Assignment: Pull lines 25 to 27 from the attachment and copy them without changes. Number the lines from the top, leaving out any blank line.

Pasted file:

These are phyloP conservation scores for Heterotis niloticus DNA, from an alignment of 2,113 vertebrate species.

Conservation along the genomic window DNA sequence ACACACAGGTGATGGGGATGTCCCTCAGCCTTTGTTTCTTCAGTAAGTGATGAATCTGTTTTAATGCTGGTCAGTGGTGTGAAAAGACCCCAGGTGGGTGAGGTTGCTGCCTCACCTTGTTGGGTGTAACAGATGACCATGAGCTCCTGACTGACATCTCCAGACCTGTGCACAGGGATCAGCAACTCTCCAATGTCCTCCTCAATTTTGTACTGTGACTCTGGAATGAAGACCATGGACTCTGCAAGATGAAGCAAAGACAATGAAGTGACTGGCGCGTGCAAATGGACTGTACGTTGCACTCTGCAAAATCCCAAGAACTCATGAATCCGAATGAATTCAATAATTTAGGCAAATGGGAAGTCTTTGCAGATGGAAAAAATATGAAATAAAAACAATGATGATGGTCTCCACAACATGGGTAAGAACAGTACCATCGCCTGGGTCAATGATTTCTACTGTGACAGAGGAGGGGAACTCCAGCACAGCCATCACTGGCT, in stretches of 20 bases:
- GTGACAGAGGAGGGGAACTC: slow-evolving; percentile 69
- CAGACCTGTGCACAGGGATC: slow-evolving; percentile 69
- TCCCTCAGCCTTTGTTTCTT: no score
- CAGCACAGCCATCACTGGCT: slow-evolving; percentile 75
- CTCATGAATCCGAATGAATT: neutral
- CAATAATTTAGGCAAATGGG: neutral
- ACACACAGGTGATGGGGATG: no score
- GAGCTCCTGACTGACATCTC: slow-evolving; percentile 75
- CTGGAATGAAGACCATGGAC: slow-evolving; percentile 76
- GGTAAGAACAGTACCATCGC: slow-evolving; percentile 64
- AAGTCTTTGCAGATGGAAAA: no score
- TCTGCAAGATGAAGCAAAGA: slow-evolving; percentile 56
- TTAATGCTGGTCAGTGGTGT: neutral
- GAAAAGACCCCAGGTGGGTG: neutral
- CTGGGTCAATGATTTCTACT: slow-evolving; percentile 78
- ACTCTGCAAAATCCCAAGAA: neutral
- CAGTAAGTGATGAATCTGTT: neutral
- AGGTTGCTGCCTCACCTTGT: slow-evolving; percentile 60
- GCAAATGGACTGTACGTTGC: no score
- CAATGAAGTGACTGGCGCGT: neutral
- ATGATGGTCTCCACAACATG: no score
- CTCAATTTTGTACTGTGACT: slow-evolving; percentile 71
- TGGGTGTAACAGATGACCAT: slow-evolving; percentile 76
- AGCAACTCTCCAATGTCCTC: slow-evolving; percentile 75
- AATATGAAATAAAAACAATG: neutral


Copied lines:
- TGGGTGTAACAGATGACCAT: slow-evolving; percentile 76
- AGCAACTCTCCAATGTCCTC: slow-evolving; percentile 75
- AATATGAAATAAAAACAATG: neutral